In the early aughts, I catch Leon at the Fine Line Music Cafe in Minneapolis. He has aged considerably, is drawing a much smaller crowd and rushes through his setlist on an electric piano. A highlight for the audience (and I’m sure him) is one of his daughters, who supplies backup vocals and a few solos. After playing sold-out stadiums and mingling with musicians from George Harrison to Eric Clapton, he must have felt like he was in a strange land indeed.

A Netflix documentary, The Wrecking Crew, celebrates a largely unknown group of LA studio musicians who backed and provided the sound to many of our favorite songs. Turns out, Leon was one of them, recording on tracks for The Byrds, The Beach Boys, The Monkees–even Sinatra and The Rolling Stones.

At the Trylon Microcinema, I see A Poem is a Naked Person, the surrealistic rock documentary by Les Blank. Produced by Russell and Denny Cordell, Leon kept it from release for 40 years. While the film  was ostensibly about Leon, he’s rarely in it. With his subject on a worldwide tour, Blank didn’t have the budget to travel along–most of the footage focuses on Russell’s home base and studio in Tulsa.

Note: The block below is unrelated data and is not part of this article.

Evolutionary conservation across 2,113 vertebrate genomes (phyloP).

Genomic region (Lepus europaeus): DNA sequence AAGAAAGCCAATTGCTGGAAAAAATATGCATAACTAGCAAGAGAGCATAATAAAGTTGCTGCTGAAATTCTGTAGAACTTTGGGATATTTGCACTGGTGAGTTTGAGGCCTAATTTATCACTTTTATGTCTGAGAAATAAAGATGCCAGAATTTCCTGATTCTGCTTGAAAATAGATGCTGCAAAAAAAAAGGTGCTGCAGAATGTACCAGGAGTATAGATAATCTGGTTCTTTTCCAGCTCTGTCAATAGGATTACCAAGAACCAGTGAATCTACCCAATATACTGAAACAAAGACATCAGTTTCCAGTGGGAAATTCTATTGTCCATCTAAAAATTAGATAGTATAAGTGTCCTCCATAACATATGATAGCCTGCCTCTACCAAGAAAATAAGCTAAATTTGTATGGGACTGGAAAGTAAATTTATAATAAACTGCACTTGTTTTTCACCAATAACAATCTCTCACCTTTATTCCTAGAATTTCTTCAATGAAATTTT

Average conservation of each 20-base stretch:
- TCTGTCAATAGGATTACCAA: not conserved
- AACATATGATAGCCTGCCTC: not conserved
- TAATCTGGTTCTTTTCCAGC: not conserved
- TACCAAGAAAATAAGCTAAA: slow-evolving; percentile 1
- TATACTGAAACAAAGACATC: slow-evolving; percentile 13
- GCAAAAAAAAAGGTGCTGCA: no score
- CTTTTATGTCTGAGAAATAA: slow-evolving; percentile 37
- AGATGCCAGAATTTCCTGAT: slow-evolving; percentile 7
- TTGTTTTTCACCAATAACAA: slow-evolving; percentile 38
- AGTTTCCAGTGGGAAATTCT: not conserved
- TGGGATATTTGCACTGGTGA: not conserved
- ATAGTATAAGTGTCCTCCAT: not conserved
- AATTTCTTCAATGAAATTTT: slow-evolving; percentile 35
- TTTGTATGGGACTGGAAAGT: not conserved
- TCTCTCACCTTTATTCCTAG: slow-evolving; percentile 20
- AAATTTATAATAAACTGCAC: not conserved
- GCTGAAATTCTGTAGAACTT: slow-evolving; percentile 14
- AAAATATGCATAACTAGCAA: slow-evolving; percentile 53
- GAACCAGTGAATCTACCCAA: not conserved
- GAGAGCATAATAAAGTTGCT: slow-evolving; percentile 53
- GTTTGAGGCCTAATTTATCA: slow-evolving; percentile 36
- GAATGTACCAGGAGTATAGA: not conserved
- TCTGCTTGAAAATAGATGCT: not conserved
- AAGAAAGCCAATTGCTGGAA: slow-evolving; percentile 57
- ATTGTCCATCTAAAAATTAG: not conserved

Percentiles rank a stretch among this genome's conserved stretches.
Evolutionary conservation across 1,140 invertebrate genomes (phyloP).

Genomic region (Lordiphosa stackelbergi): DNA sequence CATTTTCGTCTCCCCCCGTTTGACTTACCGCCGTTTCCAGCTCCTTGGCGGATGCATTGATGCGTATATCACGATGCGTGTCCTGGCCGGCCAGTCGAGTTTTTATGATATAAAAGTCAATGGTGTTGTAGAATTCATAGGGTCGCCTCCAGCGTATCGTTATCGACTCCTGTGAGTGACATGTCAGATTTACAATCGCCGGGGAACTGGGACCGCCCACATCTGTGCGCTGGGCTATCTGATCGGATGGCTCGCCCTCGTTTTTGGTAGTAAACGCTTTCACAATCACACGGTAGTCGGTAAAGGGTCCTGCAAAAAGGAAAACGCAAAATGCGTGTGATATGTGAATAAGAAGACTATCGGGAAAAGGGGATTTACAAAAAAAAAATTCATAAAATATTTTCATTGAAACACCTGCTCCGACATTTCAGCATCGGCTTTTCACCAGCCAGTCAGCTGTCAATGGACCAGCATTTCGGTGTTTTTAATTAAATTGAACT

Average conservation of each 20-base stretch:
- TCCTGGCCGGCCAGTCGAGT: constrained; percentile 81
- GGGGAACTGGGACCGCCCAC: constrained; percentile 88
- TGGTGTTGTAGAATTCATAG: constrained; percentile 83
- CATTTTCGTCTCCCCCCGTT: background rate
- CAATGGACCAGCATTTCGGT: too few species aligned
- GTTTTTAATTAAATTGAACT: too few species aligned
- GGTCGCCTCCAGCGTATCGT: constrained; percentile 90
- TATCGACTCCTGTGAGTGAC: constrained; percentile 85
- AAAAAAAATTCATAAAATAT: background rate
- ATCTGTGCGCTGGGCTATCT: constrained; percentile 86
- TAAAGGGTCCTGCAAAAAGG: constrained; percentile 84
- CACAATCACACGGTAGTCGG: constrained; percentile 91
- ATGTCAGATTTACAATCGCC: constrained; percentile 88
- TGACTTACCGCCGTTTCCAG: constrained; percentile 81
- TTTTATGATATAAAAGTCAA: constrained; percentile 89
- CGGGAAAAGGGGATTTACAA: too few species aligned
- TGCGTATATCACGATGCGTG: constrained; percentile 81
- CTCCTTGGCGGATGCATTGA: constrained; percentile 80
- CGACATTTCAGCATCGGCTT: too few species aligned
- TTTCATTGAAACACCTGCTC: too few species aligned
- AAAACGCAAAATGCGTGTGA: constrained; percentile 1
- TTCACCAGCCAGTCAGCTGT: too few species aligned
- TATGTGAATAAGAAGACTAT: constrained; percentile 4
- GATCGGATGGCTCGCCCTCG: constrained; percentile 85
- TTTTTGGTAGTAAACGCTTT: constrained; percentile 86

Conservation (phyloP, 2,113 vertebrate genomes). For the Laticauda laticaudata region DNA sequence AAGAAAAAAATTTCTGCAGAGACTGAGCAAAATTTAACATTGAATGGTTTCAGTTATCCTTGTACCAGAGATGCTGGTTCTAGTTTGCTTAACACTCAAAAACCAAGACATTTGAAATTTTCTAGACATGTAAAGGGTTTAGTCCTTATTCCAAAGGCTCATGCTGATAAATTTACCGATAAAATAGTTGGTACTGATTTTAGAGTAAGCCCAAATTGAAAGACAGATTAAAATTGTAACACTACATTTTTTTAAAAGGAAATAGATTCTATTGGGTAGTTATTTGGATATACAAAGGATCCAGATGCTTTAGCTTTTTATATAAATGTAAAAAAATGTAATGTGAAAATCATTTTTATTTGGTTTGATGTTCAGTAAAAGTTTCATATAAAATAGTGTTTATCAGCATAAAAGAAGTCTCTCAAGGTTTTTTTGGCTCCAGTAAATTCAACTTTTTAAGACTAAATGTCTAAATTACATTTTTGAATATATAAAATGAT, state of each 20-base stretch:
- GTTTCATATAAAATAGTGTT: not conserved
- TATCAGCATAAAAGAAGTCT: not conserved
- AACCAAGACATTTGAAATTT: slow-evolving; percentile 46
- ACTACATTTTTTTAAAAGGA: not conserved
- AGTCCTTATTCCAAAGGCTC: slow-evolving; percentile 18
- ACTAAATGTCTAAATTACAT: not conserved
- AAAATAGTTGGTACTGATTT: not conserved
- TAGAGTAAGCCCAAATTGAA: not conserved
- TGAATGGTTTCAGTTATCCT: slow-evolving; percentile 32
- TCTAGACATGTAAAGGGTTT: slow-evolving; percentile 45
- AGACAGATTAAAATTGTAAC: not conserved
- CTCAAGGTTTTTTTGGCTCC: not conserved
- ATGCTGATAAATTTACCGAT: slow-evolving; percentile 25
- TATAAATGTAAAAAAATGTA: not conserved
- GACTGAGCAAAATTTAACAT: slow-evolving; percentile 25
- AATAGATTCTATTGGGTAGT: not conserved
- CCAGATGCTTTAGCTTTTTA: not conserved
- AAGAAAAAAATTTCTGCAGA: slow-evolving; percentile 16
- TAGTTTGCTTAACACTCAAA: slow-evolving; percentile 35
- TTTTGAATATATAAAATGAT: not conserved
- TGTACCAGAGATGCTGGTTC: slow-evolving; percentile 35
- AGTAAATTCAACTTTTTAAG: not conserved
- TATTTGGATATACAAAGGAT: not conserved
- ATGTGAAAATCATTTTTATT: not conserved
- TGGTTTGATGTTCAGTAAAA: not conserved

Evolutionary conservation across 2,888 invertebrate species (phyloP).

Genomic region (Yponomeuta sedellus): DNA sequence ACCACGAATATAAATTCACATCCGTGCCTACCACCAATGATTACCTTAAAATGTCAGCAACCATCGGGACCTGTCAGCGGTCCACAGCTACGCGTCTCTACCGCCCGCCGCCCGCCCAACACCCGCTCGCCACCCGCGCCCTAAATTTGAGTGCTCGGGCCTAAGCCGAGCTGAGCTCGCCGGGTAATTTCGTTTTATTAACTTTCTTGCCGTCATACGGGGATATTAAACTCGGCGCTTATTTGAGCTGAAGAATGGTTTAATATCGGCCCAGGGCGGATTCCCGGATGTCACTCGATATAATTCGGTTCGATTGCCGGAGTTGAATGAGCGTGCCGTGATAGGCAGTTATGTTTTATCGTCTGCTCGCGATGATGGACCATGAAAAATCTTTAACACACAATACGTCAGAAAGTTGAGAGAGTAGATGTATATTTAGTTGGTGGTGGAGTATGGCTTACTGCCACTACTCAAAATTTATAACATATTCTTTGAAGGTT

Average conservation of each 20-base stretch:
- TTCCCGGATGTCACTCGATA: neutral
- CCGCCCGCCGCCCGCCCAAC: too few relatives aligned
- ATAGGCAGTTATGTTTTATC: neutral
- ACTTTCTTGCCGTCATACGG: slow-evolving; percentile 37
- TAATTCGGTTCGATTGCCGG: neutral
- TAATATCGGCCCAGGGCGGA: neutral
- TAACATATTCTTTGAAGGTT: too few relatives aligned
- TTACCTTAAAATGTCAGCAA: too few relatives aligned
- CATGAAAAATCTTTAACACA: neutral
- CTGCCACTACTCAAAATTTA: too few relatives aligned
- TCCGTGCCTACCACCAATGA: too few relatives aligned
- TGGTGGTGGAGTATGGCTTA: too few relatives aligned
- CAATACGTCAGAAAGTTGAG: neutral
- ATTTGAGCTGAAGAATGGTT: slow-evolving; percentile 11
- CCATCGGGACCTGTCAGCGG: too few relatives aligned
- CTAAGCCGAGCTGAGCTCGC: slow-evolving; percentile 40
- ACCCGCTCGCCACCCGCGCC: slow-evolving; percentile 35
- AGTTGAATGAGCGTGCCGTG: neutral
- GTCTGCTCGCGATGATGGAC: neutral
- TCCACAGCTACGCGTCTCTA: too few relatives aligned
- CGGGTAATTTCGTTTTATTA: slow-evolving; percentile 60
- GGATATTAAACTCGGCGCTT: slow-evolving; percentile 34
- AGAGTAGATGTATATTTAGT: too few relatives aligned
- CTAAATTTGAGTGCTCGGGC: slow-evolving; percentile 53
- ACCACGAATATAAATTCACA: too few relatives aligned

Leon has a late-life revival, when Elton John repays the kindness Leon had showed him as a young artist. Their joint album, recorded as Russell recovered from brain surgery, is highly acclaimed and puts Leon back in the spotlight. John makes sure Leon can afford to tour in a respectable bus with a real grand piano. Leon is inducted into the Rock and Roll Hall of Fame (introduced by Sir Elton) and Songwriters Hall of Fame.

I see Leon for a few last times, at the Dakota and Cedar Cultural Center in Minneapolis. He seems happy to be on stage with an adoring audience before him. RIP, Leon, I will miss you, but your music will always live on for me.

Otis Clay, R&B Singer and Blues Hall of Famer